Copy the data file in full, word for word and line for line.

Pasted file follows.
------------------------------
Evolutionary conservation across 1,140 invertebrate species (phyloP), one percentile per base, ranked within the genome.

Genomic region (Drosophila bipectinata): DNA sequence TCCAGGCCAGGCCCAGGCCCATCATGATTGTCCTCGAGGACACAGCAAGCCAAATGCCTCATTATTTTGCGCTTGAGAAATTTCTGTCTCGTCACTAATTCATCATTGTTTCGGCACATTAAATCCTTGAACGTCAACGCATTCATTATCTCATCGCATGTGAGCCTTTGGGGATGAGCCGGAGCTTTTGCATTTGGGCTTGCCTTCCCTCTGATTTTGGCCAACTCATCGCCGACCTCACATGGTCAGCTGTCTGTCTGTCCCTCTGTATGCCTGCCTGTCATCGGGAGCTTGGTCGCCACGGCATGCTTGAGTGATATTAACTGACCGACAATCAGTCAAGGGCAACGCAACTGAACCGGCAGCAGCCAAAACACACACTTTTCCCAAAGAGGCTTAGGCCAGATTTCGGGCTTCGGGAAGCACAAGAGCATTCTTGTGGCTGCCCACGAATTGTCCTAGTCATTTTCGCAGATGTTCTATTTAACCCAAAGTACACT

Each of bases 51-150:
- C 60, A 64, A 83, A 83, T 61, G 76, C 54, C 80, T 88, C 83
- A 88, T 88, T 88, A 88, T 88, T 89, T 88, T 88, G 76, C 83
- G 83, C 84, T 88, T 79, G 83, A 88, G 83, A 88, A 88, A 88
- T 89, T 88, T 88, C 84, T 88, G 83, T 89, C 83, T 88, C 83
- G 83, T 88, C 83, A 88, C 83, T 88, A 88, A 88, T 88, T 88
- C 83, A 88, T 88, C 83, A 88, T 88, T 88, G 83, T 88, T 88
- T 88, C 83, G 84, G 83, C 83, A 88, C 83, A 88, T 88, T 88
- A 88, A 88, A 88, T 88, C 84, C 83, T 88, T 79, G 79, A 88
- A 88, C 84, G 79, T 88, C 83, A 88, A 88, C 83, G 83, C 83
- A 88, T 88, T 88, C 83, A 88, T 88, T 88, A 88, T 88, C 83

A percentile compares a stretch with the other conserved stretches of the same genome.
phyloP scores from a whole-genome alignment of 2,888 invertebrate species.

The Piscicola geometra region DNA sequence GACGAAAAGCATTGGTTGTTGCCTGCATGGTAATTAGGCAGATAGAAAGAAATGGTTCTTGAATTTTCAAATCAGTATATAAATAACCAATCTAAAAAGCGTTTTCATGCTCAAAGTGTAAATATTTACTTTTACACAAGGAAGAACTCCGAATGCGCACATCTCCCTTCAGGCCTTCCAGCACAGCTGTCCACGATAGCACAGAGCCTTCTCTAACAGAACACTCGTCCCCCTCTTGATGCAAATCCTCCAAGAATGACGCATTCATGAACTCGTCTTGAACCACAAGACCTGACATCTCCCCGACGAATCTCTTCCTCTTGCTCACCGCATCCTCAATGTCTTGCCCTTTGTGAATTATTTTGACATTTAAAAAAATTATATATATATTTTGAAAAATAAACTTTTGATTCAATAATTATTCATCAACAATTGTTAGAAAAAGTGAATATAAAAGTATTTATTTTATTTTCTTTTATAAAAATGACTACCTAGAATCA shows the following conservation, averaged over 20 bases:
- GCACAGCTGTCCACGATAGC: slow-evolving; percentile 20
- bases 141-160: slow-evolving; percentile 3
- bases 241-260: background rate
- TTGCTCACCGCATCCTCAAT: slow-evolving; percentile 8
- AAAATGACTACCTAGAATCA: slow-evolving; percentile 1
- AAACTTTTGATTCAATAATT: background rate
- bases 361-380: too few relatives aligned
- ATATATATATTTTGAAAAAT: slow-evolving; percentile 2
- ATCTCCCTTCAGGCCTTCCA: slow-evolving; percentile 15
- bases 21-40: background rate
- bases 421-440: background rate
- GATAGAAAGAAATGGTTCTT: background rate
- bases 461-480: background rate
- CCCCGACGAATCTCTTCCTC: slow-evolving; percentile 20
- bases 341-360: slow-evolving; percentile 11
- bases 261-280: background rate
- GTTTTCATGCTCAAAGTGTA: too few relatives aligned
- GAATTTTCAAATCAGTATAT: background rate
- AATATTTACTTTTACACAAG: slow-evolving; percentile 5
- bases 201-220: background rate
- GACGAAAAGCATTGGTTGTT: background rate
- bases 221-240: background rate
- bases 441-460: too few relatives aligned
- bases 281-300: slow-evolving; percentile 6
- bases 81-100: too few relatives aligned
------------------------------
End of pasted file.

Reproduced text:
Evolutionary conservation across 1,140 invertebrate species (phyloP), one percentile per base, ranked within the genome.

Genomic region (Drosophila bipectinata): DNA sequence TCCAGGCCAGGCCCAGGCCCATCATGATTGTCCTCGAGGACACAGCAAGCCAAATGCCTCATTATTTTGCGCTTGAGAAATTTCTGTCTCGTCACTAATTCATCATTGTTTCGGCACATTAAATCCTTGAACGTCAACGCATTCATTATCTCATCGCATGTGAGCCTTTGGGGATGAGCCGGAGCTTTTGCATTTGGGCTTGCCTTCCCTCTGATTTTGGCCAACTCATCGCCGACCTCACATGGTCAGCTGTCTGTCTGTCCCTCTGTATGCCTGCCTGTCATCGGGAGCTTGGTCGCCACGGCATGCTTGAGTGATATTAACTGACCGACAATCAGTCAAGGGCAACGCAACTGAACCGGCAGCAGCCAAAACACACACTTTTCCCAAAGAGGCTTAGGCCAGATTTCGGGCTTCGGGAAGCACAAGAGCATTCTTGTGGCTGCCCACGAATTGTCCTAGTCATTTTCGCAGATGTTCTATTTAACCCAAAGTACACT

Each of bases 51-150:
- C 60, A 64, A 83, A 83, T 61, G 76, C 54, C 80, T 88, C 83
- A 88, T 88, T 88, A 88, T 88, T 89, T 88, T 88, G 76, C 83
- G 83, C 84, T 88, T 79, G 83, A 88, G 83, A 88, A 88, A 88
- T 89, T 88, T 88, C 84, T 88, G 83, T 89, C 83, T 88, C 83
- G 83, T 88, C 83, A 88, C 83, T 88, A 88, A 88, T 88, T 88
- C 83, A 88, T 88, C 83, A 88, T 88, T 88, G 83, T 88, T 88
- T 88, C 83, G 84, G 83, C 83, A 88, C 83, A 88, T 88, T 88
- A 88, A 88, A 88, T 88, C 84, C 83, T 88, T 79, G 79, A 88
- A 88, C 84, G 79, T 88, C 83, A 88, A 88, C 83, G 83, C 83
- A 88, T 88, T 88, C 83, A 88, T 88, T 88, A 88, T 88, C 83

A percentile compares a stretch with the other conserved stretches of the same genome.
phyloP scores from a whole-genome alignment of 2,888 invertebrate species.

The Piscicola geometra region DNA sequence GACGAAAAGCATTGGTTGTTGCCTGCATGGTAATTAGGCAGATAGAAAGAAATGGTTCTTGAATTTTCAAATCAGTATATAAATAACCAATCTAAAAAGCGTTTTCATGCTCAAAGTGTAAATATTTACTTTTACACAAGGAAGAACTCCGAATGCGCACATCTCCCTTCAGGCCTTCCAGCACAGCTGTCCACGATAGCACAGAGCCTTCTCTAACAGAACACTCGTCCCCCTCTTGATGCAAATCCTCCAAGAATGACGCATTCATGAACTCGTCTTGAACCACAAGACCTGACATCTCCCCGACGAATCTCTTCCTCTTGCTCACCGCATCCTCAATGTCTTGCCCTTTGTGAATTATTTTGACATTTAAAAAAATTATATATATATTTTGAAAAATAAACTTTTGATTCAATAATTATTCATCAACAATTGTTAGAAAAAGTGAATATAAAAGTATTTATTTTATTTTCTTTTATAAAAATGACTACCTAGAATCA shows the following conservation, averaged over 20 bases:
- GCACAGCTGTCCACGATAGC: slow-evolving; percentile 20
- bases 141-160: slow-evolving; percentile 3
- bases 241-260: background rate
- TTGCTCACCGCATCCTCAAT: slow-evolving; percentile 8
- AAAATGACTACCTAGAATCA: slow-evolving; percentile 1
- AAACTTTTGATTCAATAATT: background rate
- bases 361-380: too few relatives aligned
- ATATATATATTTTGAAAAAT: slow-evolving; percentile 2
- ATCTCCCTTCAGGCCTTCCA: slow-evolving; percentile 15
- bases 21-40: background rate
- bases 421-440: background rate
- GATAGAAAGAAATGGTTCTT: background rate
- bases 461-480: background rate
- CCCCGACGAATCTCTTCCTC: slow-evolving; percentile 20
- bases 341-360: slow-evolving; percentile 11
- bases 261-280: background rate
- GTTTTCATGCTCAAAGTGTA: too few relatives aligned
- GAATTTTCAAATCAGTATAT: background rate
- AATATTTACTTTTACACAAG: slow-evolving; percentile 5
- bases 201-220: background rate
- GACGAAAAGCATTGGTTGTT: background rate
- bases 221-240: background rate
- bases 441-460: too few relatives aligned
- bases 281-300: slow-evolving; percentile 6
- bases 81-100: too few relatives aligned